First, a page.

Hungarian House of Photography
Current Exhibitions

Mai Manó Gallery ("Kis Manó")

Visiting the exhibition
Balázs István Balázs, Becsey Kristóf, Benkó Tamás, Cador Rida, Deák Kristóf, Dévényi Zoltán, Mayer Bernadette, Kiss Gravi András, Kürti István, Nagy Marcell, Nagy Zágon, Rónai Domonkos, Szilágyi Fanni, Táborosi András, Tóth Evelin Judit

Momentary Script II
Selection from the photographs of the second- and third-year cinematography majors at the University of Theatre and Film Arts (Budapest)

Opening remarks by NÉMETH Gábor, author
Open to the public:
January 25 – March 3, 2013
on Weekdays: 14.00 - 19.00
at Weekends 11.00 - 19.00

In the second edition of the exhibition series Momentary Script, works were selected from the photographs by the second- and third-year cinematography majors at the University of Theatre and Film Arts, Budapest. The young artists chose the theme of reaction and, upon defining its meanings as understood by them, creating their images accordingly.

Some attend the theme by photographing human figures and spaces; others play with shapes and lights or reveal the theme through the space that is born from an encounter of architectural designs. Sometimes it is the interaction between the elements of nature that is portrayed.

The exhibition showcases how the fifteen artists happened upon the presence or embodiments of their theme. We see what they found important to show with the tools of photography beyond the still image’s historicity within; and also how they complement or modify these findings with selected literary quotations.

CSIZEK Gabriella,
curator of the exhibition

”The camera is the most reliable tool for acquiring the skill of objective seeing.”
László Moholy-Nagy

In Hungary, training of film directors and cinematographers began at the College of Theatre and Film with the leadership of Béla Balázs, Géza Radványi, and Gyögy Illés in 1949. Over the course of many decades in teaching cinematography, many have graduated whose movies earned national and international success. High-quality cinematic expression in these movies gave birth to the later deservedly world-famous Hungarian school of cinematography.

Practicing with photographic devices needed for taking still photographs, getting to know the regularities of photographic expression and its visual perception remain important stepping stones in the now university-level curriculum. Since photography, similarly to other forms of visual art, is based on vision, photographic exercises primarily teach students to see. They prepare them how to make the world around them be seen with the help of their camera while, at the same time, capturing any changes in lights and shadows and embracing the joy of recording these moments.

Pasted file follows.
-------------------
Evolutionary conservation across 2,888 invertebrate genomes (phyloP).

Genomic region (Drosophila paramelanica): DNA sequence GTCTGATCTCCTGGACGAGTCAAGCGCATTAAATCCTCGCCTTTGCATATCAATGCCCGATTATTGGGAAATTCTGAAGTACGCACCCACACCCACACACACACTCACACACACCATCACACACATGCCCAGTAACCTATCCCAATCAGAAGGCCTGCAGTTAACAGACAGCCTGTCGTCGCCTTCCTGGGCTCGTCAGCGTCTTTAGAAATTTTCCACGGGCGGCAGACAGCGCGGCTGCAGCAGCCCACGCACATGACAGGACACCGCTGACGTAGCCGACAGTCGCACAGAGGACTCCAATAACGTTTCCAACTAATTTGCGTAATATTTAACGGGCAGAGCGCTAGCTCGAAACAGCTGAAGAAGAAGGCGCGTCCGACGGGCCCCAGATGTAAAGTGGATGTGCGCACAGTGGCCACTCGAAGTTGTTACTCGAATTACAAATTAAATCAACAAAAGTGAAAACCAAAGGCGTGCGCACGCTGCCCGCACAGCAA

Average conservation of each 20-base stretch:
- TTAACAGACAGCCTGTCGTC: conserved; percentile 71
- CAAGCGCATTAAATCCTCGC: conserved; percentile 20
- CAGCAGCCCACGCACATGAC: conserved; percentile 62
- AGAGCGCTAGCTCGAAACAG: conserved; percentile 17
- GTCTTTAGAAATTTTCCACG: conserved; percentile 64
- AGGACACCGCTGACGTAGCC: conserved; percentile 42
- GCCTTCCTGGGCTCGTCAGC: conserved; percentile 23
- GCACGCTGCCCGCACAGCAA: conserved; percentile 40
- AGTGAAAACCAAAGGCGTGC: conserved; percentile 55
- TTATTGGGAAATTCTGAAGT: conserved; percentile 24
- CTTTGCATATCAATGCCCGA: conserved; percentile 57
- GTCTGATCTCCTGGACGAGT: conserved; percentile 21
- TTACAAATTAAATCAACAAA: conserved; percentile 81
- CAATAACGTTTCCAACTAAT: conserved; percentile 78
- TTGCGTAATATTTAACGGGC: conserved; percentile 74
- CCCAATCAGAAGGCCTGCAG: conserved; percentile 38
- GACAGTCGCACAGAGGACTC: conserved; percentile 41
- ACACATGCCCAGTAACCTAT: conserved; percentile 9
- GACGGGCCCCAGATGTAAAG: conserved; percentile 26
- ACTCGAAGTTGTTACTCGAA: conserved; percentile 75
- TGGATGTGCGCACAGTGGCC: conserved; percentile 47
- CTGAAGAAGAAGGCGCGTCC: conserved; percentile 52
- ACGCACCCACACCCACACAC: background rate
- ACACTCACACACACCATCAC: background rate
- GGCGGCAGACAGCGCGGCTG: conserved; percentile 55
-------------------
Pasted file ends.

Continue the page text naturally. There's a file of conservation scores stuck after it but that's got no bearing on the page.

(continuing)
Kosztolányi, the Hungarian author, writes: “Objects are static points of our lives swishing by.” In his spirit, first-year photographic exercises begin with taking pictures of objects close to and made by people under natural, as well as artificial lights. Photographic studies aim at teaching students to visually interpret various forms, materials, surfaces, and light effects; it also encourages students to recognize the inner nature of objects created by humans and to acquire the ability to compose man himself through the language of photography later. An additional goal is to enable students to discover human contents that, so far, have been hidden.

The philosophy of teaching cinematography is parallelity; students have to discover the world around them with their cameras, then later, they have to re-construct the world through their creativity while taking into consideration the particular features of the genre. In the meantime, they also come to realize that there is nothing in our world that would not be worth translating into a visual experience through the language of photography in a two-dimensional space.

MÁTHÉ Tibor cinematographer
Professor at the Department of Film and Television
(University of Theatre and Film Arts)

Hungarian House of Photography in Mai Manó House
H-1065 Budapest-Terézváros, Nagymező utca 20.
Telephone: 473-2666
Fax: 473-2662

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